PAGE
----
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Open AccessArticle
A Methodological Approach for Assessing the Safety of Historic Buildings’ Façades
Sustainability 2021, 13(5), 2812; https://doi.org/10.3390/su13052812 - 05 Mar 2021
Viewed by 395
Abstract
Inefficiency in maintaining and managing architectural heritage threatens both heritage conservation and public safety. Damage related to collapsed building elements requires an investigation into the factors which cause these phenomena in order to prevent them and to mitigate their effects. This paper aims [...] Read more.
Inefficiency in maintaining and managing architectural heritage threatens both heritage conservation and public safety. Damage related to collapsed building elements requires an investigation into the factors which cause these phenomena in order to prevent them and to mitigate their effects. This paper aims to define a methodological approach for assessing the risk to humans of falling bodies from historic buildings’ façades. The method is based on the identification of a group of parameters to assess façade’s hazards, vulnerability and public exposure. The results provide the identification of risk factors and related affecting parameters, proposing a synthetic indicator to quantify the risk. The proposal is original in the field of both maintenance planning and preventive maintenance, intending to preserve architectural heritage and public safety. The results lead to an easy tool, as a map, to prioritise risk mitigation interventions. Such a tool, if integrated into maintenance tenders, allows the evaluation, in the context of condition-based maintenance, of the need for interventions. Full article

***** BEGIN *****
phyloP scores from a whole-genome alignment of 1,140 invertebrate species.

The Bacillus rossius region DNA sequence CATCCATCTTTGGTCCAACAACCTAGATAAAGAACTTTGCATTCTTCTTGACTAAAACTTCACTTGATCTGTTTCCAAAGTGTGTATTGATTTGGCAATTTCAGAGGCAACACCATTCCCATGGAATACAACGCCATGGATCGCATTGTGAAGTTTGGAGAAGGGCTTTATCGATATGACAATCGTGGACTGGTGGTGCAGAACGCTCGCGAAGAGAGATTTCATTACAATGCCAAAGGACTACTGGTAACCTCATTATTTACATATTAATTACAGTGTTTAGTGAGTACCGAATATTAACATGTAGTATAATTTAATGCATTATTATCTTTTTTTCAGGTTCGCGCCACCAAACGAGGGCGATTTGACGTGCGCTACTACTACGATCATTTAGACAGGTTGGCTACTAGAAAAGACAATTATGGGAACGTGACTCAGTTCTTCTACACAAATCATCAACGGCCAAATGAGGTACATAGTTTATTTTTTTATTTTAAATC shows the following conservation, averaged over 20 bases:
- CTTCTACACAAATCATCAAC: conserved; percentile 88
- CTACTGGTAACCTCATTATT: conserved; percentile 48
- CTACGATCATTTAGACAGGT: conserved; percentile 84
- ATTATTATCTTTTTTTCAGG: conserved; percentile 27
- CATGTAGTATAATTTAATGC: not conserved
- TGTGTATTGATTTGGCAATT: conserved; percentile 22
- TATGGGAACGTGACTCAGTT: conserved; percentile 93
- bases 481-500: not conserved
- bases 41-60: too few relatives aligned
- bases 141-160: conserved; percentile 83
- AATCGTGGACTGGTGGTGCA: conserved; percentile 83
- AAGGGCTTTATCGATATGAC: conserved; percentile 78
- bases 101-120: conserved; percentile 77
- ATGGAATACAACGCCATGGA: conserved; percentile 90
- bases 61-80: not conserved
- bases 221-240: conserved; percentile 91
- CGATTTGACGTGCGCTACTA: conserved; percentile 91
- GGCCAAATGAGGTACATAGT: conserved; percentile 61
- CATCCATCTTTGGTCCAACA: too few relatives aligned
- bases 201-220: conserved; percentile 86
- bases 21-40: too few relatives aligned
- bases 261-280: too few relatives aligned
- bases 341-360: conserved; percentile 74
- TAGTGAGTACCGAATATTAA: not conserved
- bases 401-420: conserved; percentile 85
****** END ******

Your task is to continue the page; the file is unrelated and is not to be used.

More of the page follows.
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Open AccessArticle
Applying the Depreciated Replacement Cost Method When Assessing the Market Value of Public Property Lacking Comparables and Income Data
Sustainability 2020, 12(21), 8993; https://doi.org/10.3390/su12218993 - 29 Oct 2020
Viewed by 453
Abstract
The growing interest in the enhancement, management, and sale of public building stock has increased the importance of their valuation and, as a result, the need to identify suitable methods for estimating value that take into account their peculiarities. They often boast architectural [...] Read more.
The growing interest in the enhancement, management, and sale of public building stock has increased the importance of their valuation and, as a result, the need to identify suitable methods for estimating value that take into account their peculiarities. They often boast architectural features (interfloor distance, layout, finishings, types of wiring/heating systems, etc.) that make them ‘extraordinary’ assets; in some cases, these features also endow them with monumental and/or historical importance. Thus, when valuating, it is necessary to adopt suitable methods. Where comparable examples or income-based parameters specifically concerning buildings with special features are lacking, the Depreciated Replacement Cost (DRC) method is the only system that can be used to estimate their market value. This paper aims to show how the DRC method can be applied in this specific market. The theoretical part will be coupled with a practical section where the DRC method will be used to estimate the market value of an extraordinary landmark building in Rome (Italy), the Palazzo degli Archivi di Stato (the State Archives building), in the EUR district, sold by EUR S.p.A. group (formerly known as Ente EUR) in 2015. Full article
Open AccessArticle
An Integrated Procedure for Ex-Ante Evaluations of Refurbishment Costs in Healthcare Facilities
Sustainability 2020, 12(18), 7387; https://doi.org/10.3390/su12187387 - 09 Sep 2020
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Abstract
This paper focuses on the valuation of refurbishment costs for healthcare facilities. The determination of the more reliable approach for experimental verification is a research topic of great interest, especially because previous literature on the matter is limited. This study examines ex-ante cost [...] Read more.